Emído Rangel addressing the parliamentary commission

Landmark ruling over ‘press freedom’ sees Portugal condemned to pay €50,000 to heirs of deceased journalist

TEDH, the European Court of Human Rights, has condemned the Portuguese State to pay the heirs of deceased journalist Emídio Rangel more than €50,000 for having been (wrongly) forced to indemnify two judicial syndicates.

Mr Rangel’s ‘fines’ were levied following declarations he made to a parliamentary commission on the theme of press freedom.

He criticised “alleged political interference” in the syndicates – claiming judges and prosecutors committed “constant violations of Secrecy of Justice in sensitive cases of a political nature”, explain reports..

As a result, the two syndicates concerned – ASJP (the association of Portuguese judges) and SMMP (the Syndicate of Public Ministry Magistrates) lodged legal actions that saw Mr Rangel condemned to pay €56,000.

Now, seven years after Mr Rangel’s death, TEDH has ruled the condemnation was “a violation of press freedom (article 10) consecrated in the European Convention for Human Rights”. 

TEDH’s ruling describes the damages set as “totally disproportionate” and designed to have a “discouraging effect on political discussion”.

The court equally considered that Portuguese courts did not base their decisions “adequately” – “and that everything that took place was not necessary in a democratic society”, writes Lusa.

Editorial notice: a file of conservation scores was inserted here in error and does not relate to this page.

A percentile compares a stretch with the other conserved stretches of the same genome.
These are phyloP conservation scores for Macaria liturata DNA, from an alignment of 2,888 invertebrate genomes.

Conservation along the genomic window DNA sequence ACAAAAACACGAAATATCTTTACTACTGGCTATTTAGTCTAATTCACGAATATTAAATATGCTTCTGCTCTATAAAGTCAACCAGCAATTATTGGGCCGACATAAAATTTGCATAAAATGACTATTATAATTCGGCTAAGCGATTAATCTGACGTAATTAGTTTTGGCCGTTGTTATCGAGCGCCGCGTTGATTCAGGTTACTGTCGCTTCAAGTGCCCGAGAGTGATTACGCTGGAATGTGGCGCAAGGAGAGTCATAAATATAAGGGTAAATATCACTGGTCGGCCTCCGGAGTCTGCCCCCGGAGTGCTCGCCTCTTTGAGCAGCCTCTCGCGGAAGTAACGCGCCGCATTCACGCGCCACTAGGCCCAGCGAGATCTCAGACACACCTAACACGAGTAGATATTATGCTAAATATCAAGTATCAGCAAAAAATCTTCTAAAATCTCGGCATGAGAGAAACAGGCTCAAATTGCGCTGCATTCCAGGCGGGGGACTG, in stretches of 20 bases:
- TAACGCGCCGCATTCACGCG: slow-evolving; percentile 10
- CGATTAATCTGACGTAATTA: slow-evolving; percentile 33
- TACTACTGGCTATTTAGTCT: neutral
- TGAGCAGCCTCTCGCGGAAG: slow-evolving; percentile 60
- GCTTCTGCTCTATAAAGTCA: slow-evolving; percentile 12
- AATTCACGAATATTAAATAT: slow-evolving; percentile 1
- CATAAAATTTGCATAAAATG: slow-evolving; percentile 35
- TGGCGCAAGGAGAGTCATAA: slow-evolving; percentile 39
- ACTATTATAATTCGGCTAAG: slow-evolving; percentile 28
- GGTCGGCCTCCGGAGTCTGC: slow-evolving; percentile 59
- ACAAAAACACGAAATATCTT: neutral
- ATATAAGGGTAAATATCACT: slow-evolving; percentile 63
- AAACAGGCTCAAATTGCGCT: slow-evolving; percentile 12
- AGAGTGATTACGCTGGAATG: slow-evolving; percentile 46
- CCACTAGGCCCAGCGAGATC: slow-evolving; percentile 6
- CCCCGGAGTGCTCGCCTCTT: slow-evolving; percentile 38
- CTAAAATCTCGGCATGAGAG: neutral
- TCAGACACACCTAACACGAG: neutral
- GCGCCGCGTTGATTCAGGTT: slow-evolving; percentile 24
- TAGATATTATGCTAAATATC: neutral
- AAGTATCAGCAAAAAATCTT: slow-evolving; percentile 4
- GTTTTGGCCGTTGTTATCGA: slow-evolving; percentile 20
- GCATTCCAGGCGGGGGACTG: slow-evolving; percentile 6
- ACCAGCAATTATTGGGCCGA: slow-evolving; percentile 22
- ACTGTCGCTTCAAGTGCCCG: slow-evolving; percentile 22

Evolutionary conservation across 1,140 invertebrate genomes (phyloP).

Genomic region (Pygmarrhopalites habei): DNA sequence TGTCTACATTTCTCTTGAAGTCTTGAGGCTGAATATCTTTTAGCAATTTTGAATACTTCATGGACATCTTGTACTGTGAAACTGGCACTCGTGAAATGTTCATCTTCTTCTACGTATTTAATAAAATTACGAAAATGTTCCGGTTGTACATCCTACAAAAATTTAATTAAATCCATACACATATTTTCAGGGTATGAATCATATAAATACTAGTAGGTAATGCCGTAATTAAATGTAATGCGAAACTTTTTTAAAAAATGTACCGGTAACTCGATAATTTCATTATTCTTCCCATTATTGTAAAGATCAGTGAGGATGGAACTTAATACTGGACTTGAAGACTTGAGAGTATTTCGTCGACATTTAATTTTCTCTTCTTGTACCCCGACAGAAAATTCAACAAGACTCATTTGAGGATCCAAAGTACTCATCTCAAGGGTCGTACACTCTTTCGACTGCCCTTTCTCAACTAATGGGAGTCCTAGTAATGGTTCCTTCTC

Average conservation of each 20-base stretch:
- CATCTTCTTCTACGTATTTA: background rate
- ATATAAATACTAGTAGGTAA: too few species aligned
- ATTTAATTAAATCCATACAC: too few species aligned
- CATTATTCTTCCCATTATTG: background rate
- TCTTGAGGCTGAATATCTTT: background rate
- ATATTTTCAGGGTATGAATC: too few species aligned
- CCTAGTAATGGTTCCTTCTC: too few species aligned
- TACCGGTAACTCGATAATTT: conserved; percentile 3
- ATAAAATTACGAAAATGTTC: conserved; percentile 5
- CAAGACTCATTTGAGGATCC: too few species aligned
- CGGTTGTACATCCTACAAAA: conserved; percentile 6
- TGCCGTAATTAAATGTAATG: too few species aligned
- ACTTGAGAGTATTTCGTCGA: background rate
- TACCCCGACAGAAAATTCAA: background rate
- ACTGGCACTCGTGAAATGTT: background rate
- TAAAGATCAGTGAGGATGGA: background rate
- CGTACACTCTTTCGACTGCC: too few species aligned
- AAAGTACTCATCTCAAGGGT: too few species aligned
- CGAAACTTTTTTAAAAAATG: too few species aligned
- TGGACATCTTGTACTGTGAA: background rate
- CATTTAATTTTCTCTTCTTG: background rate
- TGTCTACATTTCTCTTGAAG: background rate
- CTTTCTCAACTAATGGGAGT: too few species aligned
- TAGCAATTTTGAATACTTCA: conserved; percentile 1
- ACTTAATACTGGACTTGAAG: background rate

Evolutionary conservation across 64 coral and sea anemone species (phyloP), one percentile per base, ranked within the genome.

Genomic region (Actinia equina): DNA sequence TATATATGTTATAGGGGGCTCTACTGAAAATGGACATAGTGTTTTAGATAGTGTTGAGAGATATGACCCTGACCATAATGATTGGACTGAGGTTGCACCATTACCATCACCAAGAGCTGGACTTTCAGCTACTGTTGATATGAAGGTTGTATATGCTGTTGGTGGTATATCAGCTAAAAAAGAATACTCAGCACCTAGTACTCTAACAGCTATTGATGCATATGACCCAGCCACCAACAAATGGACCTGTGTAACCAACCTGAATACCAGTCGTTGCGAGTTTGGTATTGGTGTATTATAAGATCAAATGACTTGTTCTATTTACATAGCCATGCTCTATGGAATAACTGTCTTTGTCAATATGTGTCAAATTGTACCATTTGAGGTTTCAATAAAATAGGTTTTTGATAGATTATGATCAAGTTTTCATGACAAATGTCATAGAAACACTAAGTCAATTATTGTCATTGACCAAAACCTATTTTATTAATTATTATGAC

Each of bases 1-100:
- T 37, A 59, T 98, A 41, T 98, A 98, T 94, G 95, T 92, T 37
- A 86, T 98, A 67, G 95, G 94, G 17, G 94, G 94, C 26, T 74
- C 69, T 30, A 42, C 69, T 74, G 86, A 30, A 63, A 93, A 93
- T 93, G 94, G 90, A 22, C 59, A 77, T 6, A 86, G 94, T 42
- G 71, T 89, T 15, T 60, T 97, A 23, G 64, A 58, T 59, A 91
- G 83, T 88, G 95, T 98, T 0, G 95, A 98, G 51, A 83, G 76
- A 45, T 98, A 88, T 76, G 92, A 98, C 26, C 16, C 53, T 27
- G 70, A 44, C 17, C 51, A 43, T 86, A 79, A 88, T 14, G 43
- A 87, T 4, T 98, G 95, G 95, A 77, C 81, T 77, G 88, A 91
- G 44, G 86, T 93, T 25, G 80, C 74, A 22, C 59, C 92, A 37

The ruling means that Mr Rangel’s daughters, who paid part of his fines following his death, stand to be finally reimbursed, if not in full.

This shocking case goes back to 2012, when Mr Rangel, a former director of RTP and later SIC, founder of TSF Radio and considered by his peers as a visionary, was condemned to pay €50,000 to each of the syndicates and fined a further €6,000.

Lisbon’s criminal court ruled that he had acted with ‘intent’ and made declarations considered offensive to the two judicial organisations.

An appeal saw the Court of Appeal in Lisbon reduce the indemnities to €10,000 per syndicate, but the syndicates both appealed to the Supreme Tribunal of Justice, which bumped them up again, this time to €25,000 each.

Now, the Portuguese State will be required to close this unedifying chapter. 

TEDH has condemned Portugal to pay Emídio Rangel’s daughters €31,500 for ‘material damages’ and €19,874.23 for costs and expenses – a sum total of €51.274,23.

Emídio Rangel died following a battle with cancer in August 2014. 

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